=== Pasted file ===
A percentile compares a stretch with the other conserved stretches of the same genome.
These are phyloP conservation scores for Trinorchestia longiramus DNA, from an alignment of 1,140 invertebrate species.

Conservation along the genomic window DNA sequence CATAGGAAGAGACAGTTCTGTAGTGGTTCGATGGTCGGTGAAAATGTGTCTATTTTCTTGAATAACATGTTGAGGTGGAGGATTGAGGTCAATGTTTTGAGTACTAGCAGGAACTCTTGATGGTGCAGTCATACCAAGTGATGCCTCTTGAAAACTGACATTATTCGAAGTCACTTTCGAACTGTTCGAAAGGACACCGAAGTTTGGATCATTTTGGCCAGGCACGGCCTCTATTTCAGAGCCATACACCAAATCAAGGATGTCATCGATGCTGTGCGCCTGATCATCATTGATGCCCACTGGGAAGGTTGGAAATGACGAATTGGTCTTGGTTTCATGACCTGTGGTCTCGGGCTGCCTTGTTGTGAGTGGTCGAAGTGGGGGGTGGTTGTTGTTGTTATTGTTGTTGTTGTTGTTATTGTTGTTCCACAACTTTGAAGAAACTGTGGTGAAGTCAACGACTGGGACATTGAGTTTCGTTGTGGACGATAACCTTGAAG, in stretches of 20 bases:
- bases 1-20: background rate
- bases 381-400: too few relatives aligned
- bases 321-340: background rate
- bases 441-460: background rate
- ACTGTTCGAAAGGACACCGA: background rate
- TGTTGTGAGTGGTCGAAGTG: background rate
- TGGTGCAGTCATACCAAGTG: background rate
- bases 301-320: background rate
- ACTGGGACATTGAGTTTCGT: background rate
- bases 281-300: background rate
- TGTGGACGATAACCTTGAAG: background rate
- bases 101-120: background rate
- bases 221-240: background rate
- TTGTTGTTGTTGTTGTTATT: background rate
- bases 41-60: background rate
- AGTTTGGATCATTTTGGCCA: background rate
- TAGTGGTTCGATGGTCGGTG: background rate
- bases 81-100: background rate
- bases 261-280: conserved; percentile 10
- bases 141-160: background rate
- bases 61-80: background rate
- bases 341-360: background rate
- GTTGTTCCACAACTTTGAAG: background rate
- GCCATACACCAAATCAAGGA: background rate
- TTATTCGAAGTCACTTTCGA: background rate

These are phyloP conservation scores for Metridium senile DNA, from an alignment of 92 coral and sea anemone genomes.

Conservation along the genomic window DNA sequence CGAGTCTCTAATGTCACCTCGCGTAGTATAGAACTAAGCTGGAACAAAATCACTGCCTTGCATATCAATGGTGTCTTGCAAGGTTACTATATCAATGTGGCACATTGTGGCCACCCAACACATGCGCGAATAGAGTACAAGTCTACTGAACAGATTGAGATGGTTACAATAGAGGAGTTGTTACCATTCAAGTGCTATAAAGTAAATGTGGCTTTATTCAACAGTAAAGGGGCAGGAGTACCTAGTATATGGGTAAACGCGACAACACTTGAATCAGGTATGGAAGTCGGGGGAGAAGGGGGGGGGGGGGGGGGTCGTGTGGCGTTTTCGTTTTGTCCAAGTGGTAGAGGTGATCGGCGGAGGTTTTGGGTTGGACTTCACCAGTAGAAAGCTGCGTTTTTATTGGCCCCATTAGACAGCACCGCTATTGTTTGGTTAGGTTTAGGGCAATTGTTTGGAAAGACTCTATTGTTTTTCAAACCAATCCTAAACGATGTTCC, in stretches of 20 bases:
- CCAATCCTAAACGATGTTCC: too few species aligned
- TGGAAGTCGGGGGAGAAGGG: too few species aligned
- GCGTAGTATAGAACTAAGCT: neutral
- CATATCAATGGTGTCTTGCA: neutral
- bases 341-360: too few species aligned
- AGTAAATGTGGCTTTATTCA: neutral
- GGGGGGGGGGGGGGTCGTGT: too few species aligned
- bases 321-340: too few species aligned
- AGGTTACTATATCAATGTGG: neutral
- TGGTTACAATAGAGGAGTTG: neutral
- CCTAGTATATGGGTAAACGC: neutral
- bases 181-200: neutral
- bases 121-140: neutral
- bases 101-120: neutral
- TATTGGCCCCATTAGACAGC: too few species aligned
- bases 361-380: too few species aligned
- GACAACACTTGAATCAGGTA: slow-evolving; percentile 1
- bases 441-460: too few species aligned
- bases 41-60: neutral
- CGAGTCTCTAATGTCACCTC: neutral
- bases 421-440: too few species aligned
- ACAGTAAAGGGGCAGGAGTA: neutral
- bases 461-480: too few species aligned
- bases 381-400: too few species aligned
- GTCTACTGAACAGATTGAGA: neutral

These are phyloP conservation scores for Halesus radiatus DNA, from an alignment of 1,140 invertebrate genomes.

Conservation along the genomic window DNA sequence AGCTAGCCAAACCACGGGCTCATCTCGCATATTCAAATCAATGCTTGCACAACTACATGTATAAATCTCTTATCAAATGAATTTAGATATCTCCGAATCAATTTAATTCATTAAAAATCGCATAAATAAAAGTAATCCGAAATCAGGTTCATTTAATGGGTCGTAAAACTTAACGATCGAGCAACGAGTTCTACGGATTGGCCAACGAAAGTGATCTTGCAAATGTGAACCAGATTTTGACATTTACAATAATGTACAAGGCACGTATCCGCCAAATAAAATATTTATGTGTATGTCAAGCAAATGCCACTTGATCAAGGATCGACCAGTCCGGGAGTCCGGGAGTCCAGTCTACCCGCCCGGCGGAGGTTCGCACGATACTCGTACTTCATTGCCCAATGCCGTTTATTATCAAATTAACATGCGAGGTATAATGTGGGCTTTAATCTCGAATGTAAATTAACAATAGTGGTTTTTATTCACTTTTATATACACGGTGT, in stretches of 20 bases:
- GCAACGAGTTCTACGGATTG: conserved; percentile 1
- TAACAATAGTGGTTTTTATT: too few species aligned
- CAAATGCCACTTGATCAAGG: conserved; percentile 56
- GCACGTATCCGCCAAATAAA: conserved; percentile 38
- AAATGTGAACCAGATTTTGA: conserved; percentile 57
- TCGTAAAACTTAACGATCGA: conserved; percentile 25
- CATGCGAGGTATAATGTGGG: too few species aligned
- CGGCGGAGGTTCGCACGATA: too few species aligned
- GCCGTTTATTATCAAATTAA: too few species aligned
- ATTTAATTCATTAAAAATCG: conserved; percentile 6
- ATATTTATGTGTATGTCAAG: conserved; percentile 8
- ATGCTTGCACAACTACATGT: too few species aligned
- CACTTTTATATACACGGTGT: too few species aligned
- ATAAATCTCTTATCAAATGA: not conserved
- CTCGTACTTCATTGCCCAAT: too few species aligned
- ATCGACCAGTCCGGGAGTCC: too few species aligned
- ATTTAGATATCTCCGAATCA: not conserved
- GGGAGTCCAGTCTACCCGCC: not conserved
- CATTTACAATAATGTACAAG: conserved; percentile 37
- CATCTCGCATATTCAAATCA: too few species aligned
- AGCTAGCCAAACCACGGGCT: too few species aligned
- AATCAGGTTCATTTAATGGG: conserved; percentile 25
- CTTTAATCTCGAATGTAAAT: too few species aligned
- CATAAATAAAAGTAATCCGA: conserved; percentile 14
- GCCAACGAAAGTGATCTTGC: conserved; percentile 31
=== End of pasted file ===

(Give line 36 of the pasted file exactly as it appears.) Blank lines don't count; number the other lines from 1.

- AGTAAATGTGGCTTTATTCA: neutral